The effects of geographic distance on the foreign acquisition activity of U.S. firms

Roberto Ragozzino

Producció científica: Article en revista indexadaArticleAvaluat per experts

110 Cites (Scopus)

Resum

This paper examines cross-border mergers and acquisitions undertaken by U.S. companies to determine whether geographic distance directly affects these firms' governance decisions. We find that U.S. firms tend to acquire higher stakes in geographically proximate targets than in remote ones. The paper also investigates the moderating effect of geographic distance on cultural distance and political risk. We find that as these two hazards increase, acquirers prefer shared ownership for proximate deals, and full ownership for acquisitions of geographically distant targets. These findings indicate that the previously-reported effects of cultural distance and political risk on FDI are not absolute, but they are moderated by geographic distance.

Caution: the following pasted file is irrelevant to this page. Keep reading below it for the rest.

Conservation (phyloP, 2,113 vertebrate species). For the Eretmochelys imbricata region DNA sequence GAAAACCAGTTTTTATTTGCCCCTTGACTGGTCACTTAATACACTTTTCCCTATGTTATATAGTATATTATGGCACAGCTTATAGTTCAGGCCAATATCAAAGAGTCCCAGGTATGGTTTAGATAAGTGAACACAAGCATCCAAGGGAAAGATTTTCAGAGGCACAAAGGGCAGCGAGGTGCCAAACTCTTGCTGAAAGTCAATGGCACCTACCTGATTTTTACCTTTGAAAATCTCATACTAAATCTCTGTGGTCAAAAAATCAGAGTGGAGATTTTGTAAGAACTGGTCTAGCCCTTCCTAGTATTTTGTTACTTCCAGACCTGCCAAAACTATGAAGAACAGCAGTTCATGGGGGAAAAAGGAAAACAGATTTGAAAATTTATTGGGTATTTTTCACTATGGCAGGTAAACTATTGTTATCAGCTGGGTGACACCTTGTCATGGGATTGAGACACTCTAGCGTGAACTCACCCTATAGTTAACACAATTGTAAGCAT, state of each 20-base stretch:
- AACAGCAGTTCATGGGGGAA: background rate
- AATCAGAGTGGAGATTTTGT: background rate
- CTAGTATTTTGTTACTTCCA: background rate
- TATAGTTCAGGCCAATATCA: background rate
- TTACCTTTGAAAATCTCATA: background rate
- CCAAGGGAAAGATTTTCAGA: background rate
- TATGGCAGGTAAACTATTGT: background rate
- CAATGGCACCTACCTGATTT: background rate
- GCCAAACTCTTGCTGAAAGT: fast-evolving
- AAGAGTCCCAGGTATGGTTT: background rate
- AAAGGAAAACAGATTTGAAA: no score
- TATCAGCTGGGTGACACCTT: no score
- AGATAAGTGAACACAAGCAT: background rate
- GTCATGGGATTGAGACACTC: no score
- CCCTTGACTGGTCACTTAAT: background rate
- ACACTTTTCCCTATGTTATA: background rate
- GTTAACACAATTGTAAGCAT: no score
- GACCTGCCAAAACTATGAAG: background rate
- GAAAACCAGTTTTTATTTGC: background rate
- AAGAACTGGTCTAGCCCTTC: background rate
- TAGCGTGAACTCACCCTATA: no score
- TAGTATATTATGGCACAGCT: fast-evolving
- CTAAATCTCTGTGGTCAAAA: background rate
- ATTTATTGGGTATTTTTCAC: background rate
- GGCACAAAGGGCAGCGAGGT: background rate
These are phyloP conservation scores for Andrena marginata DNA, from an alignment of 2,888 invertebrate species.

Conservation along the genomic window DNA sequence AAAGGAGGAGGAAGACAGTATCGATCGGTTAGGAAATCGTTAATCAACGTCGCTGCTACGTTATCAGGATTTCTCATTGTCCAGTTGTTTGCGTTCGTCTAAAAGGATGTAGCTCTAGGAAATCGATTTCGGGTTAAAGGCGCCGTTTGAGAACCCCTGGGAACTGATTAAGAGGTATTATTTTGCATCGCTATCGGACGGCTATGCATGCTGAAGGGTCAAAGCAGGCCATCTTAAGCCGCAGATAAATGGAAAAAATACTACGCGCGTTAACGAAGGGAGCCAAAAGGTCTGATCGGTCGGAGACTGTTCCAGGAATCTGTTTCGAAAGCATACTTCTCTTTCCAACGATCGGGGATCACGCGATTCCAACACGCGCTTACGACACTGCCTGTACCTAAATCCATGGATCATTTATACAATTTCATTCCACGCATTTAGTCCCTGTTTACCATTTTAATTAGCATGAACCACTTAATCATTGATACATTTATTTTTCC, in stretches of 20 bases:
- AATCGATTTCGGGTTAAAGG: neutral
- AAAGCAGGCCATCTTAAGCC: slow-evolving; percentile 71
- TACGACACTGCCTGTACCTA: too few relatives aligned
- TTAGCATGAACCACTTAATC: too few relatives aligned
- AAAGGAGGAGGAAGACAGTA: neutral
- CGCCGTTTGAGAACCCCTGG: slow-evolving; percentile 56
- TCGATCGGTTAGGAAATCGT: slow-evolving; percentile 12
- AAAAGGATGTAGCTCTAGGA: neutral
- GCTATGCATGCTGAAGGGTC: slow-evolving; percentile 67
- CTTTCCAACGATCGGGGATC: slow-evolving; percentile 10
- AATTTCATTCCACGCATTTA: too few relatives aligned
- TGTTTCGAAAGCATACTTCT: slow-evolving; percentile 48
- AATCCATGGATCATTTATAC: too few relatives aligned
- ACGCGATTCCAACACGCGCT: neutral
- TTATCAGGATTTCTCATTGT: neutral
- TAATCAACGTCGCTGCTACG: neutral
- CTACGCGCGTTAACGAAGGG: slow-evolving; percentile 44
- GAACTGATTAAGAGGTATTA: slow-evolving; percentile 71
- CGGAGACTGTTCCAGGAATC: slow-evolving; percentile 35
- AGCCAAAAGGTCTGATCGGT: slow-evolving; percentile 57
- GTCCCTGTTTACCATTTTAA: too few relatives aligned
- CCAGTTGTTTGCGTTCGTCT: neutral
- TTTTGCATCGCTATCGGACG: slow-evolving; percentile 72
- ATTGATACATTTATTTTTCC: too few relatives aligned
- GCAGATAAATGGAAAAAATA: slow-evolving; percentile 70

Idioma originalAnglès
Pàgines (de-a)509-535
RevistaManagement International Review
Volum49
Estat de la publicacióPublicada - 1 de set. 2009

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